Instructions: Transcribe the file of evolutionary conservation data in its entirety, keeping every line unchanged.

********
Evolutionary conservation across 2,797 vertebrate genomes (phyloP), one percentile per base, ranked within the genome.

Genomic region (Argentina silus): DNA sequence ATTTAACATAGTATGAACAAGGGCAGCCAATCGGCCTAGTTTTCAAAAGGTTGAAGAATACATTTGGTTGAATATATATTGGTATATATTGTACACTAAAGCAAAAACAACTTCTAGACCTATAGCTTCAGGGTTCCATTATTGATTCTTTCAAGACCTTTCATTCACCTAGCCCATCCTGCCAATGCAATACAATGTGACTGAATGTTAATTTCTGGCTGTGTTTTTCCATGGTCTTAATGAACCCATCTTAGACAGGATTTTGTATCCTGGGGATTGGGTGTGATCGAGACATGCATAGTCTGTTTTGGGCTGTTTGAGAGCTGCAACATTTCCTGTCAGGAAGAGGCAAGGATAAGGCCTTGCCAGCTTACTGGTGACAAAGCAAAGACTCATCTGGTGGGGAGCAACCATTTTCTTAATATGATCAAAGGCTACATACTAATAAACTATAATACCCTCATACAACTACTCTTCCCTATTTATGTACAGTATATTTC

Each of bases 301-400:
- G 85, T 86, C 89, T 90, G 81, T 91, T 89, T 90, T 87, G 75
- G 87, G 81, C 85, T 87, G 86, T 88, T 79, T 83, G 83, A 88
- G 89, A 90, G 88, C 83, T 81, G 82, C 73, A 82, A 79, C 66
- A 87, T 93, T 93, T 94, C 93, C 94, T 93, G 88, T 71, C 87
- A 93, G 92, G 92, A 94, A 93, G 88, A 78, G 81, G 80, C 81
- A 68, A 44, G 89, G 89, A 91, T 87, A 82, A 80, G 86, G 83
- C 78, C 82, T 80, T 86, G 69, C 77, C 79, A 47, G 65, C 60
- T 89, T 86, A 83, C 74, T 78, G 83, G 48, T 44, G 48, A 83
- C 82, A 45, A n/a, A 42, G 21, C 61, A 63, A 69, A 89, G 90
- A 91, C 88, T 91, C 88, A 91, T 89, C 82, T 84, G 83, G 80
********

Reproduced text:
Evolutionary conservation across 2,797 vertebrate genomes (phyloP), one percentile per base, ranked within the genome.

Genomic region (Argentina silus): DNA sequence ATTTAACATAGTATGAACAAGGGCAGCCAATCGGCCTAGTTTTCAAAAGGTTGAAGAATACATTTGGTTGAATATATATTGGTATATATTGTACACTAAAGCAAAAACAACTTCTAGACCTATAGCTTCAGGGTTCCATTATTGATTCTTTCAAGACCTTTCATTCACCTAGCCCATCCTGCCAATGCAATACAATGTGACTGAATGTTAATTTCTGGCTGTGTTTTTCCATGGTCTTAATGAACCCATCTTAGACAGGATTTTGTATCCTGGGGATTGGGTGTGATCGAGACATGCATAGTCTGTTTTGGGCTGTTTGAGAGCTGCAACATTTCCTGTCAGGAAGAGGCAAGGATAAGGCCTTGCCAGCTTACTGGTGACAAAGCAAAGACTCATCTGGTGGGGAGCAACCATTTTCTTAATATGATCAAAGGCTACATACTAATAAACTATAATACCCTCATACAACTACTCTTCCCTATTTATGTACAGTATATTTC

Each of bases 301-400:
- G 85, T 86, C 89, T 90, G 81, T 91, T 89, T 90, T 87, G 75
- G 87, G 81, C 85, T 87, G 86, T 88, T 79, T 83, G 83, A 88
- G 89, A 90, G 88, C 83, T 81, G 82, C 73, A 82, A 79, C 66
- A 87, T 93, T 93, T 94, C 93, C 94, T 93, G 88, T 71, C 87
- A 93, G 92, G 92, A 94, A 93, G 88, A 78, G 81, G 80, C 81
- A 68, A 44, G 89, G 89, A 91, T 87, A 82, A 80, G 86, G 83
- C 78, C 82, T 80, T 86, G 69, C 77, C 79, A 47, G 65, C 60
- T 89, T 86, A 83, C 74, T 78, G 83, G 48, T 44, G 48, A 83
- C 82, A 45, A n/a, A 42, G 21, C 61, A 63, A 69, A 89, G 90
- A 91, C 88, T 91, C 88, A 91, T 89, C 82, T 84, G 83, G 80